Today is part 2 of an interview I recently did with WhipTail Technologies Chief Technology Officer, James Candelaria, an emerging provider of SSD storage solutions. In my last entry, he and I discussed one major roadblock to widespread enterprise SSD adoption: the performance penalty incurred by garbage collection. This time, we’ll look at how WhipTail optimizes SSD performance while minimizing the deficiencies of MLC flash.
Ben: We’ve talked a bit about the challenges of SSD and how WhipTail addresses them as well as how you’re solving performance-related issues with SSDs used in RAID arrays. Are you doing any other optimizations in your stack or are you just trying to quiet down the interaction between the flash cells?
James: WhipTail’s claim to fame right now is the mitigation of the deficiencies in MLC flash. In most of our intellectual property, we sit directly underneath the transport stack and above the RAID stack. So we optimize as data comes in on the fiber channel or iSCSI, or even out of an ext3 or xfs file system.
As data comes into our block device, it manipulates the data and submits it to the RAID layer using a fairly standard RAID stack. So it’s an ideal place for things like enhanced ECC data reduction strategies possibly later on, things like that. So I can’t speak to some features, but you can imagine by our architecture that we’re strategically placed.
Ben: So what WhipTail is doing is optimizing your block sizes to fit exactly within the size of a RAID stripe?
James: Yes, exactly, right to the borders of the write stripes and the borders of an array slot on the flash media. One of the things I always like to point out here is that we’ve been shipping products for over two and a half years to customers.
So we have a lot of empirical data about how these flash controllers work over time and the behaviors of different controllers and firmware over a large install base, not necessarily just how they work on a spec sheet.
We have over 100 customers deployed in the field and probably the largest install base of VDI (Virtual Desktop Infrastructure) flash storage out there. So there are thousands and thousands of VDIs sitting on top of us, and that gives us a real good feel for how accurate our projections have been.
One of the things WhipTail did most recently was to look at the hardware and software layers of one of our oldest customers who have been in production for over two and a half years. We looked at them and did the math on figuring out how long their array would last on current endurance rates. The answer I got back was 22 more years of service before we get flash endurance levels that were unacceptable.
Ben: What do you think the service life would have been without your software stack?
James: Two and a half years ago we were shipping 54 nanometer flash, which had endurance levels of 10,000 cycles, double the industry’s standard endurance. If we had not done something about write amplification, I think we probably would have seen a wear out in about a year, maybe less, primarily due to the fact that the workload was a fairly heavy 8K random write IO.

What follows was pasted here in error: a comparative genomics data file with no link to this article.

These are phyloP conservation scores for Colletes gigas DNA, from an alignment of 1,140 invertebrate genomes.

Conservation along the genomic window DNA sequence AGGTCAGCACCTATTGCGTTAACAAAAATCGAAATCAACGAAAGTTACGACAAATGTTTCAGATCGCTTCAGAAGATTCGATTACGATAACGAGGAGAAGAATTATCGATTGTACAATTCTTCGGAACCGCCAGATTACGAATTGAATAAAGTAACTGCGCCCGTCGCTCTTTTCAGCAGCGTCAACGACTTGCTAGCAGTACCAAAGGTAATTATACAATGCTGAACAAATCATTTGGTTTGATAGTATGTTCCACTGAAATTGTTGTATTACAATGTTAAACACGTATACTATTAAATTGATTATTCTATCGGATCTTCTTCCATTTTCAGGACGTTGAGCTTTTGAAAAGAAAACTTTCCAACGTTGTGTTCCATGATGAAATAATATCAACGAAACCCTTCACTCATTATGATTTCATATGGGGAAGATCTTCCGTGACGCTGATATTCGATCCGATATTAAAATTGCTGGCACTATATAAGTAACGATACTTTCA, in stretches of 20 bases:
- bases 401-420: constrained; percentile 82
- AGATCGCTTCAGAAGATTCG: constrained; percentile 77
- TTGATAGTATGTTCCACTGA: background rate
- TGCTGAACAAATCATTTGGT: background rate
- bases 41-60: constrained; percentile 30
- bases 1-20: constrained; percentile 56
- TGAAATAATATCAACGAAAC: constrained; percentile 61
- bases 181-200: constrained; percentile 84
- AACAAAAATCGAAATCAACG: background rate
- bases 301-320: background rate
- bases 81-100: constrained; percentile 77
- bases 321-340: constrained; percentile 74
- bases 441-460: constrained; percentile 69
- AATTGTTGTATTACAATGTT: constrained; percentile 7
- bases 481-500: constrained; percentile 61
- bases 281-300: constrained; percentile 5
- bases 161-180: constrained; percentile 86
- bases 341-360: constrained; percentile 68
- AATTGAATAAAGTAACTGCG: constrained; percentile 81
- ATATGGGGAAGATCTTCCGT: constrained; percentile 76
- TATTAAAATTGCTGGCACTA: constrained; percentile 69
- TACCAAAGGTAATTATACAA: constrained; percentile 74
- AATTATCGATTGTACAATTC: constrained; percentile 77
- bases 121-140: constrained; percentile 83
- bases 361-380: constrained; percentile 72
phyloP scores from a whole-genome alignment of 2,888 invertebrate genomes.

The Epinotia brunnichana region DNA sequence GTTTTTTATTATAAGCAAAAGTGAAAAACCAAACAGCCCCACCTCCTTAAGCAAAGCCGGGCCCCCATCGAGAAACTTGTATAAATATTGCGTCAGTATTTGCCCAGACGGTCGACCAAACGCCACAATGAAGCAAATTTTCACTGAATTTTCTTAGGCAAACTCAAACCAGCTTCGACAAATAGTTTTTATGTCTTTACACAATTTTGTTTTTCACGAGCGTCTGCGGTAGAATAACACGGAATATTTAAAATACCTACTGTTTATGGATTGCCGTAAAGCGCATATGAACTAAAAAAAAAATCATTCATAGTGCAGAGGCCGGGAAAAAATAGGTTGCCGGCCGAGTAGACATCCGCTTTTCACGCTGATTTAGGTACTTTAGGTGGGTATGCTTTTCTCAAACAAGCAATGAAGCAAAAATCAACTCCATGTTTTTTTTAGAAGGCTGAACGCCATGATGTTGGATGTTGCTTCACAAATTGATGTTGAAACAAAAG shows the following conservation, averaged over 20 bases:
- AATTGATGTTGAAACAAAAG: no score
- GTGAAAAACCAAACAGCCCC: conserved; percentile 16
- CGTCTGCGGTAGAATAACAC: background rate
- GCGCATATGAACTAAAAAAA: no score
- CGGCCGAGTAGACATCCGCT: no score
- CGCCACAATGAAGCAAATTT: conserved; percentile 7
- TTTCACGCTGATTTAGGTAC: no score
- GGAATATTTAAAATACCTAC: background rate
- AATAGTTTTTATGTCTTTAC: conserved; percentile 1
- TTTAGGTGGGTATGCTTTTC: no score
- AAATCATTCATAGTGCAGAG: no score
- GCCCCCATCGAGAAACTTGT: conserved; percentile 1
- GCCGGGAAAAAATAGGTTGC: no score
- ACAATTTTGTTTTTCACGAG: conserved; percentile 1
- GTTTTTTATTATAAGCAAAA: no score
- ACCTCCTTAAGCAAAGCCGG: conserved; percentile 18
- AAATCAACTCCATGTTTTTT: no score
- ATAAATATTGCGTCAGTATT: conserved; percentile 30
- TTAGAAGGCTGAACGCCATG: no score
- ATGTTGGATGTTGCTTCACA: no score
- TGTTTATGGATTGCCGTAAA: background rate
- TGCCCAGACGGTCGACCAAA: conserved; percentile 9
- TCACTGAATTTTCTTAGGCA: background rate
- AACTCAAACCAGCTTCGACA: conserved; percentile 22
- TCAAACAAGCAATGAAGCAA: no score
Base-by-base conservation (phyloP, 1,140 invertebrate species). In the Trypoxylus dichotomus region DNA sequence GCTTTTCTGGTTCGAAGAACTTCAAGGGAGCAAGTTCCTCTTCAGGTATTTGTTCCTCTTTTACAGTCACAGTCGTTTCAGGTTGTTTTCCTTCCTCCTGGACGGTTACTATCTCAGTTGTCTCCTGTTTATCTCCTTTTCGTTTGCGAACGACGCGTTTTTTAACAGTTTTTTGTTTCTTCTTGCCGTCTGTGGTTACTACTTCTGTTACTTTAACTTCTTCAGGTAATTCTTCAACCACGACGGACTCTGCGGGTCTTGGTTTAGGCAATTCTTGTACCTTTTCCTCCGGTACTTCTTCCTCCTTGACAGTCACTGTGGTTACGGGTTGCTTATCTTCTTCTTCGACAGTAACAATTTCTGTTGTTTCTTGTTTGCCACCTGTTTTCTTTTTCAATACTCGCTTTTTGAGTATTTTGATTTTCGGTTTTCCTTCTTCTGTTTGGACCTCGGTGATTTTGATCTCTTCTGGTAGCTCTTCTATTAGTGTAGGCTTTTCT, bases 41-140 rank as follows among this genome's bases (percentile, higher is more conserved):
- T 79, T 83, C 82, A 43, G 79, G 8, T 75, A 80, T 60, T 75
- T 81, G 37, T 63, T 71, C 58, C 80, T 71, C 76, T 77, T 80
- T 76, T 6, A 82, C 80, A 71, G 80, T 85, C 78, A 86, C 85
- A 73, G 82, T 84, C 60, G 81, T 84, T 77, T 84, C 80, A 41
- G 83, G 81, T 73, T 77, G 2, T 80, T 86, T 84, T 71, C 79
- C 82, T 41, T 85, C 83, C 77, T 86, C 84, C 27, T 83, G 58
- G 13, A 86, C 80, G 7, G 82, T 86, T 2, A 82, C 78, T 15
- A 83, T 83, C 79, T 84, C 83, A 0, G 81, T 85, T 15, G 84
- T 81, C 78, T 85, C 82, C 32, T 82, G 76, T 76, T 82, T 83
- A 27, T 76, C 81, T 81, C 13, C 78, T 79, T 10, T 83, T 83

Ben: With a 48 MB buffer for 24 two MB erasures, are there additional buffering requirements to prevent blocking while you’re flushing?
James: We do keep a set of overlapping buffers. Currently I think it’s a total of four overlapping outbound buffers. So while one set of buffers is flushing, the other one is filling, so we don’t end up with too many stalls. Even if you’re pounding at a full line rate all day long, you’ll see a fairly linear performance experience.
Ben: Any time that things are sitting in a RAM buffer like this and have not been written, you risk data loss, right?
Ben: So how does WhipTail handle that situation?
James: Very good question. We handle it in two different ways: First, we do have a maximum data age timer. WhipTail will flush buffers if they are not full within half a second. That’s tunable, though, depending on the customer’s tolerance for a hole in their data set. Second, customers are required to run a solid UPS. Your storage has got to be behind a good UPS. So those are the two mitigation strategies right now.
Ben: And then what does WhipTail do for redundancy? Is this a single point of failure here? Or can I set up multiple controllers?
James: We do sell HA devices. Currently our HA relies on synchronous replication between two units. So we have two units side by side over a 10 GB umbilical. And that allows you to ensure that your data exists in both places.
In case of a fail over, one will assume the identity of the other. It’s not a traditional HA, dual controller architecture. Instead, you have two storage processors in one single shelf of storage. In my experience, if you have a failure, nine times out of ten it’s going to be the underlying media, not the underlying controller that’s going to be the problem.
Ben: Believe it or not, I have had a controller fail on me once. And then the HA failed. And chaos ensued. So I’m sensitive to it.
James: I’ve been down that road too. Prior to founding Whiptail, I spent 10 years in high end Fortune 500 consulting. I’ve found that it’s not “if” it will fail, it’s “when.” We’re not dealing with perfect machines here. With that in mind, we always provide for redundancy and think about contingency situations.
In the next blog entry in this series, I will continue my discussion with Candelaria looking at how WhipTail deals with variances between each SSD manufacturer’s hardware and firmware.
In Part I of this interview series, James explained the SSD garbage collection problem and how WhipTail handles it.
In the fourth installment in this series, Candelaria explains how and why WhipTail uses software RAID in its SSD appliance.
In Part V of this series, James and I discuss the hardware and software supported by WhipTail and why FCoE and iSCSI trump Infiniband in today’s SSD deployments.